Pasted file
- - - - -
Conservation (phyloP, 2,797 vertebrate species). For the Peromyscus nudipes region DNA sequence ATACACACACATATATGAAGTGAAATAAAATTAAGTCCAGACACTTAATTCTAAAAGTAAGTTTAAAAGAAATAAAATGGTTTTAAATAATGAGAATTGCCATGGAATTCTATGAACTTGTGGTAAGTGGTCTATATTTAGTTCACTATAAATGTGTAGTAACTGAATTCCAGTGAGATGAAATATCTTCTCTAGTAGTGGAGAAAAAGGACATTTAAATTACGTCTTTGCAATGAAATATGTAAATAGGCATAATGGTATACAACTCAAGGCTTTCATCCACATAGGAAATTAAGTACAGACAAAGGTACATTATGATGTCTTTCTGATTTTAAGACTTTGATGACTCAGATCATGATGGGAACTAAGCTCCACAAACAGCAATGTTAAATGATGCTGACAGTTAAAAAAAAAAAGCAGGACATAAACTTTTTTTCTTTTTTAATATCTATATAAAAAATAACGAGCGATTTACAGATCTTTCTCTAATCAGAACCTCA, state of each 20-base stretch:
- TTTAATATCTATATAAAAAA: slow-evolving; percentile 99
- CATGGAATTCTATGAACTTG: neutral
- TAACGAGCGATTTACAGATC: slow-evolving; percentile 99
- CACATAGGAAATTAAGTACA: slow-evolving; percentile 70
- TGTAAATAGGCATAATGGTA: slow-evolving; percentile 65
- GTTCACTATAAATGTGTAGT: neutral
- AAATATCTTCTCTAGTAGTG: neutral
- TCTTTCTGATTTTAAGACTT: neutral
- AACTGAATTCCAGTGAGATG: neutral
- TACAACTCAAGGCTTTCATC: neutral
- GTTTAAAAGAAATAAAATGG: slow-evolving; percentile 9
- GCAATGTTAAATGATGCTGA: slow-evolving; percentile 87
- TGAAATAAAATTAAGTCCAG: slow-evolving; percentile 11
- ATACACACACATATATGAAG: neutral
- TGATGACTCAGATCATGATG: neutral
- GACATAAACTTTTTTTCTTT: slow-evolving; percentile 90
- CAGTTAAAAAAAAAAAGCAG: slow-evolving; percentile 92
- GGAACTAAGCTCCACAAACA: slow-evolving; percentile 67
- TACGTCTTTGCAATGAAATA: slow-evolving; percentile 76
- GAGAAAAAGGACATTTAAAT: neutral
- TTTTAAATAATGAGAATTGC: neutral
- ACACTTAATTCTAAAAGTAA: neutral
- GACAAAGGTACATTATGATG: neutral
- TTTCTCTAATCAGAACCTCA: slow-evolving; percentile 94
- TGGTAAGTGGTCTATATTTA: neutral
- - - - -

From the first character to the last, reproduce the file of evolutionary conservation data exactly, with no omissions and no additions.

Conservation (phyloP, 2,797 vertebrate species). For the Peromyscus nudipes region DNA sequence ATACACACACATATATGAAGTGAAATAAAATTAAGTCCAGACACTTAATTCTAAAAGTAAGTTTAAAAGAAATAAAATGGTTTTAAATAATGAGAATTGCCATGGAATTCTATGAACTTGTGGTAAGTGGTCTATATTTAGTTCACTATAAATGTGTAGTAACTGAATTCCAGTGAGATGAAATATCTTCTCTAGTAGTGGAGAAAAAGGACATTTAAATTACGTCTTTGCAATGAAATATGTAAATAGGCATAATGGTATACAACTCAAGGCTTTCATCCACATAGGAAATTAAGTACAGACAAAGGTACATTATGATGTCTTTCTGATTTTAAGACTTTGATGACTCAGATCATGATGGGAACTAAGCTCCACAAACAGCAATGTTAAATGATGCTGACAGTTAAAAAAAAAAAGCAGGACATAAACTTTTTTTCTTTTTTAATATCTATATAAAAAATAACGAGCGATTTACAGATCTTTCTCTAATCAGAACCTCA, state of each 20-base stretch:
- TTTAATATCTATATAAAAAA: slow-evolving; percentile 99
- CATGGAATTCTATGAACTTG: neutral
- TAACGAGCGATTTACAGATC: slow-evolving; percentile 99
- CACATAGGAAATTAAGTACA: slow-evolving; percentile 70
- TGTAAATAGGCATAATGGTA: slow-evolving; percentile 65
- GTTCACTATAAATGTGTAGT: neutral
- AAATATCTTCTCTAGTAGTG: neutral
- TCTTTCTGATTTTAAGACTT: neutral
- AACTGAATTCCAGTGAGATG: neutral
- TACAACTCAAGGCTTTCATC: neutral
- GTTTAAAAGAAATAAAATGG: slow-evolving; percentile 9
- GCAATGTTAAATGATGCTGA: slow-evolving; percentile 87
- TGAAATAAAATTAAGTCCAG: slow-evolving; percentile 11
- ATACACACACATATATGAAG: neutral
- TGATGACTCAGATCATGATG: neutral
- GACATAAACTTTTTTTCTTT: slow-evolving; percentile 90
- CAGTTAAAAAAAAAAAGCAG: slow-evolving; percentile 92
- GGAACTAAGCTCCACAAACA: slow-evolving; percentile 67
- TACGTCTTTGCAATGAAATA: slow-evolving; percentile 76
- GAGAAAAAGGACATTTAAAT: neutral
- TTTTAAATAATGAGAATTGC: neutral
- ACACTTAATTCTAAAAGTAA: neutral
- GACAAAGGTACATTATGATG: neutral
- TTTCTCTAATCAGAACCTCA: slow-evolving; percentile 94
- TGGTAAGTGGTCTATATTTA: neutral